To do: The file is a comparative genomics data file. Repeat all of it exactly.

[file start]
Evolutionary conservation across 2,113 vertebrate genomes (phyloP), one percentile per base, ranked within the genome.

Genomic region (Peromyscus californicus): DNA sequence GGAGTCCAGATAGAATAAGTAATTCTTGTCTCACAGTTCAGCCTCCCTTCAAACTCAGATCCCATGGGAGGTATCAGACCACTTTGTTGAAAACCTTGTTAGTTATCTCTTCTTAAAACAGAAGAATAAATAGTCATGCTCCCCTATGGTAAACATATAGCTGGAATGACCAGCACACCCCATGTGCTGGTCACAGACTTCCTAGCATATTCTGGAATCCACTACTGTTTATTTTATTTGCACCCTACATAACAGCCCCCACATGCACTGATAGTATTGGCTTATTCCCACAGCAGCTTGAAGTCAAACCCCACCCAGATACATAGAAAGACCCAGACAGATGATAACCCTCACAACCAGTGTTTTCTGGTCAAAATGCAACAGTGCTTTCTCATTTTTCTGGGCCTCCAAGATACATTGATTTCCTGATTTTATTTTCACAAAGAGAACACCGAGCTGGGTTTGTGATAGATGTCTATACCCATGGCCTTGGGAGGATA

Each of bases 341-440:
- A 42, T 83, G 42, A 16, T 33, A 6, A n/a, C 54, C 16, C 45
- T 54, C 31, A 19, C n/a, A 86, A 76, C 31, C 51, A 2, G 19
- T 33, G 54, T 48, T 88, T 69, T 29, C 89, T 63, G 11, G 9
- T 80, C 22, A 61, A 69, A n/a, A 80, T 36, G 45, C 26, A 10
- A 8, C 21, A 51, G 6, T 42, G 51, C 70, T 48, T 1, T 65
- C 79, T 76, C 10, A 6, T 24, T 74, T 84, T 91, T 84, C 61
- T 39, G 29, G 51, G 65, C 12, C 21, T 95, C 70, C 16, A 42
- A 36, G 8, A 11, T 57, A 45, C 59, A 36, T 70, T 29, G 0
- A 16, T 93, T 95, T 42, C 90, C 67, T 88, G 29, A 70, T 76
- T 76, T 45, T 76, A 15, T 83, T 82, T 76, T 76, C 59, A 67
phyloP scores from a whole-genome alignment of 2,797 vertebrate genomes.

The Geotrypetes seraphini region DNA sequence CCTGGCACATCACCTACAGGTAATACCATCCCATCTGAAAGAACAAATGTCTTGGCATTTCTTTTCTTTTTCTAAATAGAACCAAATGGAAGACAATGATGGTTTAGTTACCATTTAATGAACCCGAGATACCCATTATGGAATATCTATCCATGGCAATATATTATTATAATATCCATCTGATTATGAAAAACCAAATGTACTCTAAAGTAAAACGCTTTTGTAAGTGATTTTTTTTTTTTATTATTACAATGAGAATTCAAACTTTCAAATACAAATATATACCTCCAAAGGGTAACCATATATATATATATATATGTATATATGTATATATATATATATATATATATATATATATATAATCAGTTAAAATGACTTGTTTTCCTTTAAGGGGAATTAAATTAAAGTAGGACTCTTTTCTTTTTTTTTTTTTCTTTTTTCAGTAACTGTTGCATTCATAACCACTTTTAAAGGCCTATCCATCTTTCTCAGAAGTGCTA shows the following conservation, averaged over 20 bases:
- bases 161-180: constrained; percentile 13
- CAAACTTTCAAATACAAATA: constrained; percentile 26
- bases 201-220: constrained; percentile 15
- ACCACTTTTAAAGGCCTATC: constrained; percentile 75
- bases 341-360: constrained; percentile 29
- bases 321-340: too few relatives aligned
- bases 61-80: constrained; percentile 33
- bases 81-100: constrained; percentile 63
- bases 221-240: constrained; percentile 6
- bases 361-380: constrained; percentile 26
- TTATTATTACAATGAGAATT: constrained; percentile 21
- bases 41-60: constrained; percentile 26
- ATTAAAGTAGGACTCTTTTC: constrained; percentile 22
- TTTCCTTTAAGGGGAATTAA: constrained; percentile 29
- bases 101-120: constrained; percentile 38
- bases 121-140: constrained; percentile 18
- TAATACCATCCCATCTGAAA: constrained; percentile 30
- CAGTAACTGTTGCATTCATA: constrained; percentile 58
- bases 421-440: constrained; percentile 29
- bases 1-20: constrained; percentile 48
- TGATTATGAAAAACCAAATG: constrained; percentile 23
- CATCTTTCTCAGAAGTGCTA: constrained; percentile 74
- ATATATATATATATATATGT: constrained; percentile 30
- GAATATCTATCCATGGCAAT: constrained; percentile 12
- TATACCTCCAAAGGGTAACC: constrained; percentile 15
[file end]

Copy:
Evolutionary conservation across 2,113 vertebrate genomes (phyloP), one percentile per base, ranked within the genome.

Genomic region (Peromyscus californicus): DNA sequence GGAGTCCAGATAGAATAAGTAATTCTTGTCTCACAGTTCAGCCTCCCTTCAAACTCAGATCCCATGGGAGGTATCAGACCACTTTGTTGAAAACCTTGTTAGTTATCTCTTCTTAAAACAGAAGAATAAATAGTCATGCTCCCCTATGGTAAACATATAGCTGGAATGACCAGCACACCCCATGTGCTGGTCACAGACTTCCTAGCATATTCTGGAATCCACTACTGTTTATTTTATTTGCACCCTACATAACAGCCCCCACATGCACTGATAGTATTGGCTTATTCCCACAGCAGCTTGAAGTCAAACCCCACCCAGATACATAGAAAGACCCAGACAGATGATAACCCTCACAACCAGTGTTTTCTGGTCAAAATGCAACAGTGCTTTCTCATTTTTCTGGGCCTCCAAGATACATTGATTTCCTGATTTTATTTTCACAAAGAGAACACCGAGCTGGGTTTGTGATAGATGTCTATACCCATGGCCTTGGGAGGATA

Each of bases 341-440:
- A 42, T 83, G 42, A 16, T 33, A 6, A n/a, C 54, C 16, C 45
- T 54, C 31, A 19, C n/a, A 86, A 76, C 31, C 51, A 2, G 19
- T 33, G 54, T 48, T 88, T 69, T 29, C 89, T 63, G 11, G 9
- T 80, C 22, A 61, A 69, A n/a, A 80, T 36, G 45, C 26, A 10
- A 8, C 21, A 51, G 6, T 42, G 51, C 70, T 48, T 1, T 65
- C 79, T 76, C 10, A 6, T 24, T 74, T 84, T 91, T 84, C 61
- T 39, G 29, G 51, G 65, C 12, C 21, T 95, C 70, C 16, A 42
- A 36, G 8, A 11, T 57, A 45, C 59, A 36, T 70, T 29, G 0
- A 16, T 93, T 95, T 42, C 90, C 67, T 88, G 29, A 70, T 76
- T 76, T 45, T 76, A 15, T 83, T 82, T 76, T 76, C 59, A 67
phyloP scores from a whole-genome alignment of 2,797 vertebrate genomes.

The Geotrypetes seraphini region DNA sequence CCTGGCACATCACCTACAGGTAATACCATCCCATCTGAAAGAACAAATGTCTTGGCATTTCTTTTCTTTTTCTAAATAGAACCAAATGGAAGACAATGATGGTTTAGTTACCATTTAATGAACCCGAGATACCCATTATGGAATATCTATCCATGGCAATATATTATTATAATATCCATCTGATTATGAAAAACCAAATGTACTCTAAAGTAAAACGCTTTTGTAAGTGATTTTTTTTTTTTATTATTACAATGAGAATTCAAACTTTCAAATACAAATATATACCTCCAAAGGGTAACCATATATATATATATATATGTATATATGTATATATATATATATATATATATATATATATATAATCAGTTAAAATGACTTGTTTTCCTTTAAGGGGAATTAAATTAAAGTAGGACTCTTTTCTTTTTTTTTTTTTCTTTTTTCAGTAACTGTTGCATTCATAACCACTTTTAAAGGCCTATCCATCTTTCTCAGAAGTGCTA shows the following conservation, averaged over 20 bases:
- bases 161-180: constrained; percentile 13
- CAAACTTTCAAATACAAATA: constrained; percentile 26
- bases 201-220: constrained; percentile 15
- ACCACTTTTAAAGGCCTATC: constrained; percentile 75
- bases 341-360: constrained; percentile 29
- bases 321-340: too few relatives aligned
- bases 61-80: constrained; percentile 33
- bases 81-100: constrained; percentile 63
- bases 221-240: constrained; percentile 6
- bases 361-380: constrained; percentile 26
- TTATTATTACAATGAGAATT: constrained; percentile 21
- bases 41-60: constrained; percentile 26
- ATTAAAGTAGGACTCTTTTC: constrained; percentile 22
- TTTCCTTTAAGGGGAATTAA: constrained; percentile 29
- bases 101-120: constrained; percentile 38
- bases 121-140: constrained; percentile 18
- TAATACCATCCCATCTGAAA: constrained; percentile 30
- CAGTAACTGTTGCATTCATA: constrained; percentile 58
- bases 421-440: constrained; percentile 29
- bases 1-20: constrained; percentile 48
- TGATTATGAAAAACCAAATG: constrained; percentile 23
- CATCTTTCTCAGAAGTGCTA: constrained; percentile 74
- ATATATATATATATATATGT: constrained; percentile 30
- GAATATCTATCCATGGCAAT: constrained; percentile 12
- TATACCTCCAAAGGGTAACC: constrained; percentile 15